Do you have a business succession plan?
A family business carries with it the legacy of hard work and tradition. It may have been in the family for generations, or it may be a recent start-up. Either way, you did loads of small business planning when you started it. But the question is inevitable: who will continue building the legacy and growing your small business? The fact is, only 30 percent of small business owners have a business succession plan. If you own a business, do you know the first step in succession planning? If you’re not sure, read these five tips to help ensure that handing off your business will be as smooth of a process as possible.
The First Step in Succession Planning
Have you identified a successor? This is the first step in the succession planning process. Non-family owned businesses can typically carry on without the owner — the benefits of diverse management and ownership. But if your business is a family one, everything tends to be linked to one person — the owner. Making the decision as to who will take over is a difficult one, as all that you have worked to build, such as goodwill in the community and clients, will now have to be transferred to someone else.
When looking at potential successors, you have to ask yourself: do they care about the business? Business acumen is important, but won’t be worth much if your potential successor lacks passion. Taking time to identify a successor means taking a hard look at their skills, which can be fraught when you’re talking about a favorite relative. Separating emotion from the business side can be a tough but necessary step. Making these decisions early also means that you will have time to train your successor on the ins and outs that may be second nature to you, but bewildering to someone who isn’t used to being at the helm. Another advantage to early planning; having an exit strategy gives you time to transfer you assets in the most tax-effective manner. Tax and estate laws vary by state, and can dictate how ownership is transferred. In this case, expert legal counsel is a must. Which leads us to…
Making Your Small Business Succession Plan Official
Once you have identified a successor, you will want to make sure his or her next steps — and yours — are clear. Again, putting emotions aside will be the best thing for you and your family, especially when an entire business (and sums of money) are at stake. Drawing up a contract in conjunction with legal counsel will be an important step in defining what your business succession plan will look like. It not only lays out a plan for your family, but a succession plan reassures stakeholders and/or investors that plan with clear expectations in place when you hand off your business. Again, involving legal counsel can also help you avoid tax headaches down the road. This is not the time for DIY!
Wise Advice on Succession Planning - Don’t Micro-Manage
Naming your successor is a huge step. Now that you’ve gotten this far, you may be tempted to manage the rest of the chain of succession. This might not be the best idea, and sometimes it’s hard to know when to let go. By choosing a team for your successor, you aren’t necessarily doing them any favors. Besides showing a lack of confidence in their own judgment, you are determining their future work environment for them. If you trust them enough to run your small business in your absence, you should trust them enough to let them choose their own team. They might even have insight that you may lack from years of being the boss.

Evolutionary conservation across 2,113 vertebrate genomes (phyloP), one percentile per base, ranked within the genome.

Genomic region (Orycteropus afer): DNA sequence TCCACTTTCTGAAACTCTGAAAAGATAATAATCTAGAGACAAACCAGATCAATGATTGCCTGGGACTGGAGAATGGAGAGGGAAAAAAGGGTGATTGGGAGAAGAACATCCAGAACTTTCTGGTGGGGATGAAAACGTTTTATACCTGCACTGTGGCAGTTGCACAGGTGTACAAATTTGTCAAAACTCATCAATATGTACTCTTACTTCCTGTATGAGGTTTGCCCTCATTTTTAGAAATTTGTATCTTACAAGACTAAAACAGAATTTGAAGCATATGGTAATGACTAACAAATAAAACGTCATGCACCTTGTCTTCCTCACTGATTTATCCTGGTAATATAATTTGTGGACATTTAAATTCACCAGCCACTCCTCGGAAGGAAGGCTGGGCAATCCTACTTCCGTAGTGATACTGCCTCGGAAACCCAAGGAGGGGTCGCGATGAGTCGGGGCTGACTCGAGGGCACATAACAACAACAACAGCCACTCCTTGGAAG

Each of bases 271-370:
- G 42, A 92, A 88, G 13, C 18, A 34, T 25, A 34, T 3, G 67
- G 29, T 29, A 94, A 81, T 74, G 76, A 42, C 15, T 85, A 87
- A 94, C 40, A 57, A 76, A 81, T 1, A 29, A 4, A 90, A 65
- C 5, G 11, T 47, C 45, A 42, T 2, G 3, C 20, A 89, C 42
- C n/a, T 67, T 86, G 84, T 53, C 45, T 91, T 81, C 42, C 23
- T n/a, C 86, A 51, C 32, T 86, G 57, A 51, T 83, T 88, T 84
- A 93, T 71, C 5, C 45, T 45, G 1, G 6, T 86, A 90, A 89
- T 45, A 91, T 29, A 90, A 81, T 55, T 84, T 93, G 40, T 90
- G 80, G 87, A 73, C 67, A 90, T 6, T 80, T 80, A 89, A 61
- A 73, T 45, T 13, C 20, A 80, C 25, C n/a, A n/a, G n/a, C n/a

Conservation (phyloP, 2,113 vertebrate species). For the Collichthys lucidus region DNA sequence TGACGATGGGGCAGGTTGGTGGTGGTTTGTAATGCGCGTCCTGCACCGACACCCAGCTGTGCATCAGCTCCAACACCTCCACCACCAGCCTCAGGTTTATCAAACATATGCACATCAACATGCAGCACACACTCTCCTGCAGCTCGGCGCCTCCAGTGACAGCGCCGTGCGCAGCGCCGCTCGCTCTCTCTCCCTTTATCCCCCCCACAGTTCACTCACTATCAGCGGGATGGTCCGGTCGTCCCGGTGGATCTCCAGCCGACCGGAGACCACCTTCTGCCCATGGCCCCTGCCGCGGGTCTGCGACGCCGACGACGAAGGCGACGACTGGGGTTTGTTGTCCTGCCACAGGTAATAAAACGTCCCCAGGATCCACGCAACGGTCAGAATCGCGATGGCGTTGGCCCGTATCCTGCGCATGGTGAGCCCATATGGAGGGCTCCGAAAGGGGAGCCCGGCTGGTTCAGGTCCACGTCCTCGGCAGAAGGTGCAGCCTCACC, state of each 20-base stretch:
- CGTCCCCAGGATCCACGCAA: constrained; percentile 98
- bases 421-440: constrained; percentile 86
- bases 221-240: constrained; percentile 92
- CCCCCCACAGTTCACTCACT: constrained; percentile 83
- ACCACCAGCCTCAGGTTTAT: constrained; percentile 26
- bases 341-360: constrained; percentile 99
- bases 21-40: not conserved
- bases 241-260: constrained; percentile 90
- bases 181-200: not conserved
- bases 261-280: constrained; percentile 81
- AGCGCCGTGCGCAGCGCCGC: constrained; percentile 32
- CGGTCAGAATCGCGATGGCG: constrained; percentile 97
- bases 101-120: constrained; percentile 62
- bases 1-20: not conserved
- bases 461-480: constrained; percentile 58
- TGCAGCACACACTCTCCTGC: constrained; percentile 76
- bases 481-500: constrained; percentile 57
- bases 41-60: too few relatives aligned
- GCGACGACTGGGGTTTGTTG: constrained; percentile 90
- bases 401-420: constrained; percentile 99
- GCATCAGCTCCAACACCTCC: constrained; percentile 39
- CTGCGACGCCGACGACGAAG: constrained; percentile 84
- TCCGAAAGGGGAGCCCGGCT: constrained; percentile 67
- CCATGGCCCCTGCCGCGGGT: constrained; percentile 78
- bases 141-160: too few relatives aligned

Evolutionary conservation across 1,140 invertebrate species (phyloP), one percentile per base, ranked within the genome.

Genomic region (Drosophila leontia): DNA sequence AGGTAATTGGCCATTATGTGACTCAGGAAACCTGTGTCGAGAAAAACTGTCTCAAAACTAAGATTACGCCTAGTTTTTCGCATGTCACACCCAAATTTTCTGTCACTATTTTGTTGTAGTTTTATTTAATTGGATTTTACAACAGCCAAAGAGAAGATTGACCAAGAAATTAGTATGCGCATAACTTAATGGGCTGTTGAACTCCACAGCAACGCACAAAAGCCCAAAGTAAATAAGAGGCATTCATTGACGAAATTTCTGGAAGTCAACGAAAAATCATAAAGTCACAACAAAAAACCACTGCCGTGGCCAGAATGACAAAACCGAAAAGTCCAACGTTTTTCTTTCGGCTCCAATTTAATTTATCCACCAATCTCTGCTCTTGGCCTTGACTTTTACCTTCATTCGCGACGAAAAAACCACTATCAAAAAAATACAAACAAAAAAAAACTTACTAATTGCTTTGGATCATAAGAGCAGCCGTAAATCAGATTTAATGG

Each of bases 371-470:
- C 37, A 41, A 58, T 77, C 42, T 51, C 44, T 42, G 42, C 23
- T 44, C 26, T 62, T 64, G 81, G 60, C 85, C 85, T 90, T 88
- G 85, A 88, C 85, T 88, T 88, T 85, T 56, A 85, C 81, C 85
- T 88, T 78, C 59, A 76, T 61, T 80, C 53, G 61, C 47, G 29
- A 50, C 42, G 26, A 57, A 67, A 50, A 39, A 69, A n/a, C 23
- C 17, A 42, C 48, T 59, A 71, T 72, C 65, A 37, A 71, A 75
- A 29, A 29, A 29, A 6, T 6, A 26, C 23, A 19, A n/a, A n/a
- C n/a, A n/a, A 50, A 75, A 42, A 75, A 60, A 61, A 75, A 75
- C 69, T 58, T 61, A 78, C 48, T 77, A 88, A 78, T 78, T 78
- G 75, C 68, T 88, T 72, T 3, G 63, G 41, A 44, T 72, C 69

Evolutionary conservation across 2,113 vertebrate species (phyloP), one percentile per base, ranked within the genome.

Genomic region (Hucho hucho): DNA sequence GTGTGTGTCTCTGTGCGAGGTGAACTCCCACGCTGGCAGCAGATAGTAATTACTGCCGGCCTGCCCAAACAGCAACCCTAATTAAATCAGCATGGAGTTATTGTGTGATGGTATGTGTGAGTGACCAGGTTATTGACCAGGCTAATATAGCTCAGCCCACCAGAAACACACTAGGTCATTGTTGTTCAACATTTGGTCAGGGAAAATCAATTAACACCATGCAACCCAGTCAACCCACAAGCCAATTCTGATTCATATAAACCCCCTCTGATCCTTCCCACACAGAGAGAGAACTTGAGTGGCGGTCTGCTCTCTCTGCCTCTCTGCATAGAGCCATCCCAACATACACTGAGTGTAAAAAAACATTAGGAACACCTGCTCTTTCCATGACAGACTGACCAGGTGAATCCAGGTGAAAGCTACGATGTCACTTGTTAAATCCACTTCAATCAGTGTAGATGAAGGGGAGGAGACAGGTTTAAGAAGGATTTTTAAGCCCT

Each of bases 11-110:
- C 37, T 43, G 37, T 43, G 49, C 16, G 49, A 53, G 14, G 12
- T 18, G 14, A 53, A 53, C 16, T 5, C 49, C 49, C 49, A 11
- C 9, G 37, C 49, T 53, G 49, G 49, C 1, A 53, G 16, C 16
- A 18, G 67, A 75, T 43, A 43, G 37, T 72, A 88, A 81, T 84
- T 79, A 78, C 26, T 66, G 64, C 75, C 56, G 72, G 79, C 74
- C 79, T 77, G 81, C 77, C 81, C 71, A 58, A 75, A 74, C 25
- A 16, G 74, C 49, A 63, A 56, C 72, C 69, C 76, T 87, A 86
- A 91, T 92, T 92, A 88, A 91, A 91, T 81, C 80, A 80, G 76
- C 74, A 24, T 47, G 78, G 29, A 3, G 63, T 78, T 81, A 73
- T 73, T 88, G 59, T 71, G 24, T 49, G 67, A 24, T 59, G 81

How to Communicate a Business Succession Plan
Don’t make decisions in a vacuum. This is especially important for family-run businesses. Do you have children with expectations of running the business someday, or are they more interested in pursuing other careers? If not a child, who will be in charge? Go over your plan with them, and be open and up-front with your expectations and theirs. You should determine how business information will be shared with family members, and if they will still be able to pursue their personal career goals through the business. If you have partners, you will need to determine if a buy-out is in the future, or if your shares will be moved to another party.
What Will Your Future Role in the Small Business Be?
In a plan with many hard decisions, perhaps the most difficult is deciding what your role will be once you transfer your business to your successor. No longer managing the day-to-day details of your business can be tough, and it is something you need to consider. Will you continue to be involved on some level, and how involved will you be? If you sell your company outright, you might have less involvement than if you stay on in a more advisory role. Each business is unique, and you will have to have a serious discussion with your family/business partners to determine which path makes the most sense for your operation. How will you be compensated? Making sure both you and your successor are both clear on what role, if any, you will play in the company’s future will make for a much easier handoff.
Your business is your legacy, and complicated emotions can be involved. By controlling the process and timing of your exit, you give yourself time to set personal financial goals, maximize your company’s value, and promote the long-term growth and survival of a business that is so much more than just that: it’s a legacy. And if you need help making sure that your business will be in good hands, your local Farm Bureau agent can help.
Learn more about Farm Bureau’s Business Succession Planning services here. Because when it comes to a business succession plan, there is no time like the present.